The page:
$ cd ../expresscheckin
$ rm -rf pom.xml src
$ cp ../openshift-checkins/target/checkins.war deployments/ROOT.war
As part of the deployment process, we also need to flag our WAR file to
be deployed (expanded and copied to the right places):
.. code-block:: sh
$ touch deployments/ROOT.war.dodeploy
Now we can add it to the repository, commit and push:
.. code-block:: sh
$ git add -A
$ git commit -m "initial deployment of expresscheckin app onto OpenShift Express"
$ git push origin
After pushing the app, it will take a few minutes for the app to become
available at **. That's it, you've
deployed a simple Java app that uses MongoDB to OpenShift Express.
Refer to :ref:`testing-the-deployment` below for some notes on testing
the app's functionality.
.. _testing-the-deployment:
Testing the Deployment
Once you've deployed your app onto OpenShift Express, the URL for the
app will be something of the form
**. We'll now use that URL
to conduct some tests on our deployed app.
Since the app is a simple RESTish mechanism we can use ``curl`` to test
it out. Let's start by posting a new comment and location to the URL
(ex. `
.. code-block:: sh
$ curl -X POST -d "comment=hello&x=1&y=1"
Now let's see if we can find the comment we just posted at that
location (``x = 1``, ``y = 1``):
.. code-block:: sh
$ curl ""
{ "_id" : { "$oid" : "4f0e068c3004bfd40822840b"} , "comment" : "hello" , "location" : [ 1.0 ,
If these worked, then it looks like we've got a functional app deployed
onto OpenShift.
Advanced Functionality
Once you've deployed your app, you'll probably need to connect to your
server at some point so you can do things like reviewing app logs or
query data in MongoDB. The following steps will cover how you can do
that (and if available, set up some advanced functionality).
App Administration
Using the command line tools, we can connect to the server our app is
deployed on. Run the following command to get information about the
current running apps:
.. code-block:: sh
$ rhc domain show
User Info
Namespace: checkins
Application Info
Framework: jbossas-7
Creation: 2012-04-14T14:04:54-04:00
UUID: 485daa768043454d9cdcb9343018eb6e
Git URL: ssh://485daa768043454d9cdcb9343018eb6e@expresscheckin-
Public URL:
mongodb-2.0 - Connection URL: mongodb://
The ``UDID`` above shows the user ID we can use to SSH into our server:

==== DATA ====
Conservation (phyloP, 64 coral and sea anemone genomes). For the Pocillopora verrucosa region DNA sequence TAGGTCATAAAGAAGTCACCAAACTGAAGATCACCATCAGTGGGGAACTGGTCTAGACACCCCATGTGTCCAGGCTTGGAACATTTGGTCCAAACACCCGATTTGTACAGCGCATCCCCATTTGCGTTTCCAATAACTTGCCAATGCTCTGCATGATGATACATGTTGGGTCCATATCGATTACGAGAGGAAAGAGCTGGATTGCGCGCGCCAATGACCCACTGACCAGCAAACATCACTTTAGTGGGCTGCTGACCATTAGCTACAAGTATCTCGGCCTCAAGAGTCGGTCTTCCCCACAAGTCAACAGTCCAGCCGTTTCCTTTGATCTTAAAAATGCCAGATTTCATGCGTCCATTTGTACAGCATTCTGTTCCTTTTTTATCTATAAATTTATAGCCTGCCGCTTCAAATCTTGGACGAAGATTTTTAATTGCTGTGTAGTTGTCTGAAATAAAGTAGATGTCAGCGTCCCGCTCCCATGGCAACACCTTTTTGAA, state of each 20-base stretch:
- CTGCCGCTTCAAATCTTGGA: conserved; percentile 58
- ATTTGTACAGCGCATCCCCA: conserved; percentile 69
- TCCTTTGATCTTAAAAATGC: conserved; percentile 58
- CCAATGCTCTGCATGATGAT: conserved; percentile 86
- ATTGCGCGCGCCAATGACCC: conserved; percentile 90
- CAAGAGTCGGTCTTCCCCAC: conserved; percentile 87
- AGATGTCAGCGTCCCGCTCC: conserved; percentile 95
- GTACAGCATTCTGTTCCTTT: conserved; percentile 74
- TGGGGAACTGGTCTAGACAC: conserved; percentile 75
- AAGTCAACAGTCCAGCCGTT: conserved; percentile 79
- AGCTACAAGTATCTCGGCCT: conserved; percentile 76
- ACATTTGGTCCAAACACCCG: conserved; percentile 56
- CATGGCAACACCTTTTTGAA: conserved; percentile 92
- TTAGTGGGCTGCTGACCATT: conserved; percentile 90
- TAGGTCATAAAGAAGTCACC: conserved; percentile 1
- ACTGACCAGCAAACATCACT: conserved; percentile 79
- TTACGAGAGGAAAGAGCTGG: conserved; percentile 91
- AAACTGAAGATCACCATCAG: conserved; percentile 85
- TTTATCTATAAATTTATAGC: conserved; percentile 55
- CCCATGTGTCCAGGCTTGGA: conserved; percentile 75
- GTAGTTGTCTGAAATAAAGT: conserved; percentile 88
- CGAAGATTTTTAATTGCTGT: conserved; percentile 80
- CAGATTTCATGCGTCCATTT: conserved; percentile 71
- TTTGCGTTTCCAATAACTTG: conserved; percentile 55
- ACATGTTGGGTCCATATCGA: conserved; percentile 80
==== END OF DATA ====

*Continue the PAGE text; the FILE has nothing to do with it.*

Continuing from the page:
.. code-block:: sh
$ ssh
Welcome to OpenShift shell
This shell will assist you in managing openshift applications.
Shell access is quite powerful and it is possible for you to
accidentally damage your application. Proceed with care!
If worse comes to worse, destroy your application with rhc-ctl-app
and recreate it
type "help" for more info.
Now at the prompt type ``help`` to see the available commands (in
addition to normal shell commands):
.. code-block:: sh
[openshift]$ help
Help menu: The following commands are available to help control your openshift
application and environment.
ctl_app control your application (start, stop, restart, etc)
ctl_all control application and deps like mysql in one command
tail_all tail all log files
export list available environment variables
rm remove files / directories
ls list files / directories
ps list running applications
kill kill running applications
mongo interactive MongoDB shell
To connect to MongoDB, we'll need to use the credentials provided to us
from OpenShift above when we set it up initially. Once you have those
in hand, here's how you should connect to the database:
.. code-block:: sh
[openshift]$ mongo expresscheckin -u admin -p 1wbLGYAmPgDM
MongoDB shell version: 2.0.2-rc1
connecting to:
From here you can query your data as needed for your application.
Finally, to backup your app's data, follow the instructions found on
the `MongoDB Backup docs
Specifically you'll need to use the `mongodump
rtTools-mongodump>`_ command to do a live backup of your data.
Backing up your app is a simple single step where we create a
**snapshot** of the entirety of the application including data, which
we can do locally on our development machine:
.. code-block:: sh
$ rhc app snapshot save -a expresscheckin
Pulling down a snapshot to expresscheckin.tar.gz
Running extra dump:
MongoDB already running
Stopping application...
Creating and sending tar.gz
Running extra cleanup:
Starting application...
Additional Information
For additional information, refer to the following:
- `OpenShift Express User Guide
<>`_ or
- `OpenShift Flex User Guide